June is an exciting time – exams are over and it is the end of your course – time to rest and plan ahead. Are you one of those students who has finished your course and now looking forward to your new job, further study or even starting your own business?
I graduated from the University of Salford in 2011, in Business and Marketing Management. I had been working abroad for one last summer season in Ibiza running a kids holiday club before I entered the real world of work.
When I came back to the UK that autumn, it was a bit of a struggle to find a job. The economic downturn made a number of organisations more cautious in terms of recruiting new graduates.
I had surprised myself by achieving first in my degree and I had taken on various work experience placements throughout my time at university. However, despite being an ’employable’ graduate, the odds were stacked against me with the economy still in the early stages of recovery. Jobs were sparse and competition was fierce.
So, what did I do to get my dream job in Abu Dhabi where I am now?
When I returned to the UK, I decided to be proactive and start an IT course. I also approached a Manchester-based SEO agency called PushON and asked whether I could undertake an internship with the company. PushON agreed to taking me on and this provided the perfect opportunity for me to develop new skills and gain some more professional work experience. I think the internship also showed initiative and commitment in terms of carving out my career path.
Not long after I completed my internship, a large media agency snapped me up and I began working with a digital display team on a temporary contract. From there, I moved to Bupa Health and Wellbeing, and I was based in Salford Quays working with their eCommerce Team, again in a temporary contract. I was keen to land a permanent role, so I always kept one eye open for new opportunities.
Having spent my university summer breaks working abroad as a rep on campsites across Europe, I knew that one day, I wanted to make a more permanent move to sunnier climes. However, I had always thought that that opportunity wouldn’t be available until I had a few years of work experience under my belt.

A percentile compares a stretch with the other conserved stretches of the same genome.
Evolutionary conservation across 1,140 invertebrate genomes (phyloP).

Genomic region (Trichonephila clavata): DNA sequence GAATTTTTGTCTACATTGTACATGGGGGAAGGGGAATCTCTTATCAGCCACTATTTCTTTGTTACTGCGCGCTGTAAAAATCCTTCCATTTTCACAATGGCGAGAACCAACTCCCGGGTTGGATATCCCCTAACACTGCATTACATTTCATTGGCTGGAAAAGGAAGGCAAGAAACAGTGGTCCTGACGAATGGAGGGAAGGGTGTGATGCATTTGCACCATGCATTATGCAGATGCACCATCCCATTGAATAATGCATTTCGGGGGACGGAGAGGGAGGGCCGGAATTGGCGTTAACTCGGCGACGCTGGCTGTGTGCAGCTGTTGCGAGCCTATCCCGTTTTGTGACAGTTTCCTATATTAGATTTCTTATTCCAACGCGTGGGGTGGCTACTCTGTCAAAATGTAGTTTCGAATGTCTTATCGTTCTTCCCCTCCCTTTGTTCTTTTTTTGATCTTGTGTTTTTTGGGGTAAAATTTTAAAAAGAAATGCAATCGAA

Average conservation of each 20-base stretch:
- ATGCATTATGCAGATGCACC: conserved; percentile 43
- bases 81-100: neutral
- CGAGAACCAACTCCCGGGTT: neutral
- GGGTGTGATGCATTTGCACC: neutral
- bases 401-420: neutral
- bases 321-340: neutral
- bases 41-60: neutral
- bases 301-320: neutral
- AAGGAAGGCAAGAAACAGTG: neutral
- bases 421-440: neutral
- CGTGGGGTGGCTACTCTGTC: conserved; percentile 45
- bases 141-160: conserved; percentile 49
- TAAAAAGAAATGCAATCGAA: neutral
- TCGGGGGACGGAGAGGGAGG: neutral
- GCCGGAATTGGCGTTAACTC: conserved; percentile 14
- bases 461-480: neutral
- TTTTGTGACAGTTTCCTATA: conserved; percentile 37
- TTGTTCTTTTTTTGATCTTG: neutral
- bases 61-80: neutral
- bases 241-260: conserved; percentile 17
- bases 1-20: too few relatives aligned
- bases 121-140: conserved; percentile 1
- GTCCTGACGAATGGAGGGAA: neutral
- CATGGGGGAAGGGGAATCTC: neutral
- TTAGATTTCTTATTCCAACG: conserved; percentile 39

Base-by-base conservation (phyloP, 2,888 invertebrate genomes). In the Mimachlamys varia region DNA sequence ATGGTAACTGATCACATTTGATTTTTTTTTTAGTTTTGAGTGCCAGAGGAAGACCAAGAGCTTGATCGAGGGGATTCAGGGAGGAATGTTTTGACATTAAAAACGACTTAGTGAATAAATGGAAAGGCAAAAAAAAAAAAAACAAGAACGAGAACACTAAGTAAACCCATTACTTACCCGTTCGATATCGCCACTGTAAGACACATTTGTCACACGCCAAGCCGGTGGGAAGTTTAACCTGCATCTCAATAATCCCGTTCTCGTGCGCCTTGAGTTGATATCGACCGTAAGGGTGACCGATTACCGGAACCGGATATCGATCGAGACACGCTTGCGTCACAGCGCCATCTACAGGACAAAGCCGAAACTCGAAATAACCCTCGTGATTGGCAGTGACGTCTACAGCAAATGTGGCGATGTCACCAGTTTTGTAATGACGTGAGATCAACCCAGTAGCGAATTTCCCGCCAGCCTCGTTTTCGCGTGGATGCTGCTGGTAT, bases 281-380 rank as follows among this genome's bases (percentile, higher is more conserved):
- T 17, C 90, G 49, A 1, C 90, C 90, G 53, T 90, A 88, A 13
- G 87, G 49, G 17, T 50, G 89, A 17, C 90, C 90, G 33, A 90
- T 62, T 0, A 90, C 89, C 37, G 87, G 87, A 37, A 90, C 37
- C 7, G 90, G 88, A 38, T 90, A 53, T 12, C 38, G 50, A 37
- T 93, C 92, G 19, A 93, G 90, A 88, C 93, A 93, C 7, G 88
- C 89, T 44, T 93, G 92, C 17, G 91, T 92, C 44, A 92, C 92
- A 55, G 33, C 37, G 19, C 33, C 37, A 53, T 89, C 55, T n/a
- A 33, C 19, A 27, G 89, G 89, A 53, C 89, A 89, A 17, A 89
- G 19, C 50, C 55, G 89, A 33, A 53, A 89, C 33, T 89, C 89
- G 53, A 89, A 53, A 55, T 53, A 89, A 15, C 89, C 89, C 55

Nevertheless, I scoured expat recruitment sites and kept in touch with friends who lived overseas. I got as far as a Skype interview with a Dutch company who were looking for a digital marketer, but they eventually turned me down on the grounds that they thought I might not commit to living and working abroad.
I booked a flight to visit my friend who I’d met during my time at the University of Salford. She had graduated a couple of years earlier than me and had moved out to the United Arab Emirates (UAE).
Although we’d stayed in touch, we hadn’t spoken about work and it was then I asked her about what she did. During an email exchange she told me about her current marketing role working abroad at Global Medical Solutions, a hospital management company. She explained how it was a great role but she was planning to leave as she wanted to move into the advertising industry. Somewhat cheekily, I asked if she would mind passing my CV to her boss.
My trip to Abu Dhabi came and went. I didn’t hear anything from my friend’s employer and my circumstances remained the same. Not one to still and wait, I decided to book a weekend trip to the UAE. I took the opportunity to get in contact with my friend’s employer in UAE and I asked whether I could have an interview. They agreed and two weeks later, the job was mine.
I am still working with the same company to this very day. I went from working for Bupa, which is a very large organisation where I was tasked with managing a very specific part of their digital presence, to being a one-woman marketing team working for Global Medical Solutions.
I do everything from events and exhibitions, social media management, content writing, website management and developing a marketing strategy, to corporate social responsibility and employee engagement schemes.
My job gives me the variety I had always craved and I’ve fallen in love with Abu Dhabi. If I could give a piece of advice for new graduates, it would be to go out and make it happen. Opportunities rarely land on your lap.
If you have a goal in mind, do everything you can to open new doors, even if it might seem futile or insignificant. The smallest efforts may just lead to a life changing opportunity.
If you are also one of our Salford Business School alumni and would like to share your stories on our blog, contact Salford Business School via our social media channels or use our enquiry form.